Questions about correct reporting still abound, so our experts offer top tips to help you understand UDS procedures.
Top tip: “Remember, don’t confuse collecting a urine specimen with performing a UDS test,” says Marvel Hammer, RN, CPC, CCS-P, PCS, ASC-PM, CHCO, owner of MJH Consulting in Denver, Co. Most offices will submit 99000 (Handling and/or conveyance of specimen for transfer from the physician’s office to a laboratory) when simply collecting the urine specimen in a cup (though 99000 carries a B status indicator in the Medicare Physician Fee Schedule which means the service is bundled or not payable by most insurers). Reporting a UDS test goes beyond 99000.
Focus on Complexity With G Codes
The HCPCS G codes addressing urine drug screenings included an addition, a revision, and a deletion for 2011. The current applicable code choices for Medicare beneficiaries are:
G0431 (revised) -- Drug screen, qualitative; multiple drug classes by high complexity test method (e.g., immunoassay, enzyme assay), per patient encounter
G0434 (new) -- Drug screen, other than chromatographic; any number of drug classes, by CLIA waived test or moderate complexity test, per patient encounter.
“It appears that you should choose between these codes based on the CLIA complexity classification of the specific lab test you’re using,” says Robin Miller Zweifel, MT (ASCP), a laboratory coding and billing compliance consultant in Niota, Tenn.
The Clinical Laboratory Improvement Amendments (CLIA) categorizes tests into three complexity groups:
Tests of moderate complexity, including the subcategory of provider-performed microscopy (PPM) procedures
Tests of high complexity.
Only report one unit of G0431 or G0434 per patient encounter, regardless of the number of dipsticks or cups employed during the session.
Watch: The previous descriptor for G0431 applied to a single drug class with no CLIA complexity requirement, but the new revised descriptor applies to multiple drug classes and only those tests that meet the high complexity CLIA classification.
“You can only use one unit now instead of multiple units,” says Dawn Shanahan, CPC, CASCC, CHC, supervisor of coding and assistant compliance officer for Florida Gulf to Bay Anesthesiology Associates in Tampa. “However, the difference in reimbursement could be large, depending on how many drug classes you’re doing. Last year you could get paid per drug class if you were testing for individual drug classes; now you cannot.” If you previously used dipsticks or cups that tested for multiple classes, you won’t see a difference in reimbursement.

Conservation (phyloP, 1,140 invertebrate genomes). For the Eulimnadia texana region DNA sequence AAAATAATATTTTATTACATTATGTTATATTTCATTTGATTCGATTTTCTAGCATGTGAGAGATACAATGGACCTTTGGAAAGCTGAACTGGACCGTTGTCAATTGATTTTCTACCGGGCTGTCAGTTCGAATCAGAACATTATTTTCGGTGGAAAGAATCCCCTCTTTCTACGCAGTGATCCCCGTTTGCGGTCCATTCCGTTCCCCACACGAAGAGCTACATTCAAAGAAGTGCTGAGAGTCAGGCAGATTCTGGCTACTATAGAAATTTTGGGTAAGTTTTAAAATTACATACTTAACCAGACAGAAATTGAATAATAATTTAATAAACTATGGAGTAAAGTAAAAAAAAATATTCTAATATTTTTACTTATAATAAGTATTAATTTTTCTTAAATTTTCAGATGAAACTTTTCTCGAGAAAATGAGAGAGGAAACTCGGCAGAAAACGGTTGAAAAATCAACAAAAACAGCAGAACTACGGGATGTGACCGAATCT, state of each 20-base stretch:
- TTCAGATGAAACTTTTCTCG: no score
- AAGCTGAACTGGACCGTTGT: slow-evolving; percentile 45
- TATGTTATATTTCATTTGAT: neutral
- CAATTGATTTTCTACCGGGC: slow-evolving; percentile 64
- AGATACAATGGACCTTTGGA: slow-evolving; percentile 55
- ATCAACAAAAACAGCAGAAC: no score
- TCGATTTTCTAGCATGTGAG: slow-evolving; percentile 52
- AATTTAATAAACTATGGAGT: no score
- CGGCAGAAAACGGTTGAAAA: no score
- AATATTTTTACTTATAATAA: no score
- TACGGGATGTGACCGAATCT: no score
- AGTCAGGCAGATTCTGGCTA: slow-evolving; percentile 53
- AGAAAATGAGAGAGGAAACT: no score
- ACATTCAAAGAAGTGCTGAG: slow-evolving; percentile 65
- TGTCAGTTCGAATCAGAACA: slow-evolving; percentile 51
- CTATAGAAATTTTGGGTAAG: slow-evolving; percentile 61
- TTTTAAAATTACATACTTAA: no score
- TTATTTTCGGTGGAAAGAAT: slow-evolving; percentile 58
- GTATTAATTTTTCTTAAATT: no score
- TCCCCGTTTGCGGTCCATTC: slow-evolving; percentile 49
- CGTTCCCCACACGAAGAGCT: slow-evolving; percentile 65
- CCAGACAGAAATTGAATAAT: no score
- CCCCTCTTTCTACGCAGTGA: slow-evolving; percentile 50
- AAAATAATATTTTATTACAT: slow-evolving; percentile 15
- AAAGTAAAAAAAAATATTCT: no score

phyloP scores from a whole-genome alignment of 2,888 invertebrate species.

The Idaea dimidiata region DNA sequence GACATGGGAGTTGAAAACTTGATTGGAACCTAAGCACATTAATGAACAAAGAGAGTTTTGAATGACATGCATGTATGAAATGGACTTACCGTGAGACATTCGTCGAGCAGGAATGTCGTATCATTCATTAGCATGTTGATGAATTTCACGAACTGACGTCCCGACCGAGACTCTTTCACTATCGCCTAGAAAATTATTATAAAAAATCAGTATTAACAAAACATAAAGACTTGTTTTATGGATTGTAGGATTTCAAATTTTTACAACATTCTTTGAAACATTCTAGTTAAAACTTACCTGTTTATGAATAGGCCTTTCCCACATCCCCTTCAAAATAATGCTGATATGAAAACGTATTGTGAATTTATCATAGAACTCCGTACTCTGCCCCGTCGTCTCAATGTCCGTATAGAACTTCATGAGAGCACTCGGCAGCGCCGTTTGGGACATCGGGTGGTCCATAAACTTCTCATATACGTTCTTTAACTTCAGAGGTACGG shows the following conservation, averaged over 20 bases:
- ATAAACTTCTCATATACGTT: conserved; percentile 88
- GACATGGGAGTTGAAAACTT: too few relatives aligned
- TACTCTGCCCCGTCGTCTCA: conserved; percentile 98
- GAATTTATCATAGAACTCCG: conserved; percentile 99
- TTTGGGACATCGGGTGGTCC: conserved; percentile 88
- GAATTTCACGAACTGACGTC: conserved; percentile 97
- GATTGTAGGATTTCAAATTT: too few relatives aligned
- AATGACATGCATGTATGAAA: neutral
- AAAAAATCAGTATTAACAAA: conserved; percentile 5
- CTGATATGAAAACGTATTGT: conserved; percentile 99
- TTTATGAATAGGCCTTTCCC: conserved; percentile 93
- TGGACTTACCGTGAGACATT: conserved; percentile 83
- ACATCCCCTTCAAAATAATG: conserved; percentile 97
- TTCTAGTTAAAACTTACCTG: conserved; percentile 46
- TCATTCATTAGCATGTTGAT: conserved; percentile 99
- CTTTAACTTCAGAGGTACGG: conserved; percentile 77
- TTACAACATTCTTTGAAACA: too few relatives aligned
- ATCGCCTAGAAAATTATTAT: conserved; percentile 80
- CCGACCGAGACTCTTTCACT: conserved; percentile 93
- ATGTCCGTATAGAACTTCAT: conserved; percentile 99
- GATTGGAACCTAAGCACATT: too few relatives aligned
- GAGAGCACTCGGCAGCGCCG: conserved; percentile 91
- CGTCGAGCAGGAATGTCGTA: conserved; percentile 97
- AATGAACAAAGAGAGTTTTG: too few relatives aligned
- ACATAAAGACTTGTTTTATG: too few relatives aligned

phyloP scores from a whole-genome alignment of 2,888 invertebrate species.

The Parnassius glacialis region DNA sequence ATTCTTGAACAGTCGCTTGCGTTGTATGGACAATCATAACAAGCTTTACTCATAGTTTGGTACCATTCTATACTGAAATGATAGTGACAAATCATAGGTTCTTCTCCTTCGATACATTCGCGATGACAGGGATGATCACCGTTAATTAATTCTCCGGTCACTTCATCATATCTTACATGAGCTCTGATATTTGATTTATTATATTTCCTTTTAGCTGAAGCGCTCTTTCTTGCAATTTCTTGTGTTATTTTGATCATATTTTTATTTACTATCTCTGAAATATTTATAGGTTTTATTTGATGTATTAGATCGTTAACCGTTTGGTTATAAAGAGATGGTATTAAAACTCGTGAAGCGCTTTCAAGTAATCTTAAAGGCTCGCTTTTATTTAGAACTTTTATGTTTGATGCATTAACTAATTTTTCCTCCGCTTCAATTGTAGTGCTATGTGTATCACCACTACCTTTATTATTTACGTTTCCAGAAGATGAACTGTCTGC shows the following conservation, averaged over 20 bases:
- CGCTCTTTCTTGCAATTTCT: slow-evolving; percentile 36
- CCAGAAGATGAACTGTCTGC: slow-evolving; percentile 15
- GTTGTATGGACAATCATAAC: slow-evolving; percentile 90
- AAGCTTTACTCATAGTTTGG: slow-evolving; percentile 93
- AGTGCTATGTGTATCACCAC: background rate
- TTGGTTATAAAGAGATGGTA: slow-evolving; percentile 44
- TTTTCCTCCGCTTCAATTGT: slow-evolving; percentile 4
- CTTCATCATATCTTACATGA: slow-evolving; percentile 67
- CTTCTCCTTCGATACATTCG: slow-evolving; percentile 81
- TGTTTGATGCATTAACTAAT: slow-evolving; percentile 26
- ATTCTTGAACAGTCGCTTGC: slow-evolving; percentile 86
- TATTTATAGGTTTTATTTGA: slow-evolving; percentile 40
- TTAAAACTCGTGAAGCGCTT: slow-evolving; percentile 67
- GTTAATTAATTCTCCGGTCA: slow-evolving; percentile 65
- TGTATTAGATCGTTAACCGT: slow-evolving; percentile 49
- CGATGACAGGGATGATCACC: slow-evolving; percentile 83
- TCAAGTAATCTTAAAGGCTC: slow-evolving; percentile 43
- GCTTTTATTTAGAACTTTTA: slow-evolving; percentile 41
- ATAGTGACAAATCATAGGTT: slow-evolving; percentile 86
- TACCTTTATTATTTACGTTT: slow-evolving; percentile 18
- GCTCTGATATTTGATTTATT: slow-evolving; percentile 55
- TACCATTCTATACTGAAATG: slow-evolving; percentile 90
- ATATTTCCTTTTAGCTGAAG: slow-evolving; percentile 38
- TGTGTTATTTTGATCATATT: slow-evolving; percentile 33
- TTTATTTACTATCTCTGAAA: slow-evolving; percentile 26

Pay day: The Clinical Laboratory Fee Schedule (CLFS) prices G0431 at five times G0434 (national limit amount $102.33 versus $20.47). According to CMS, “By setting the [G0431] payment at a multiple of five …, we are recognizing that multiple drugs are often tested through one specimen and that the high complexity tests that are performed in the laboratory setting require more resources than the simple dipstick test kit tests performed outside the laboratory setting.”
Don’t Slip by Reporting G0430
You might have reported G0430 (Drug screen, qualitative; multiple drug classes other than chromatographic method, each procedure) for some drug screen tests in the past, but CMS deleted the code for 2011. The new code G0434 is essentially meant to replace G0430 and should be paid at a similar rate.
CPT® no-no: When CMS deleted G0430 from HCPCS, CPT® added a new code with the same descriptor -- 80104 (Drug screen, qualitative; multiple drug classes other than chromatographic method, each procedure). You shouldn’t report 80104 for Medicare patients, however, because CMS states that the 80104 code descriptor “does not accurately reflect the types of tests that need to be captured for accurate billing and payment.” CMS also will not accept another CPT® code for 2011, 80101 (Drug screen, qualitative; single drug class method [e.g., immunoassay, enzyme assay], each drug class). CMS guidelines direct you to submit the edited G0431 code or the new G0434 for Medicare claims instead.
Collections tip: Verify the patient’s insurance before billing for the UDS, Shanahan advises. That way you’ll be certain to report the correct codes, depending on whether the patient has Medicare or other insurance. Also check with your non-Medicare payers to learn whether they want the G codes instead of the CPT® codes for tests.
Understand the Purpose for Pain Management
“The use of prescription opioids has increased over thelast 10 years as an accepted method for treating chronic nonmalignant pain,” Paul J. Christo, M.D., of Johns Hopkins University School of Medicine in Baltimore, Md., writes in the March/April 2011 issue of Pain Physician (“Urine Drug Testing in Chronic Pain”). UDS plays a key role in managing pain patients by monitoring pharmacotherapy compliance, identifying patients who might be at higher risk for drug misuse or relapse, and confirming or documenting the agreed-upon treatment plan.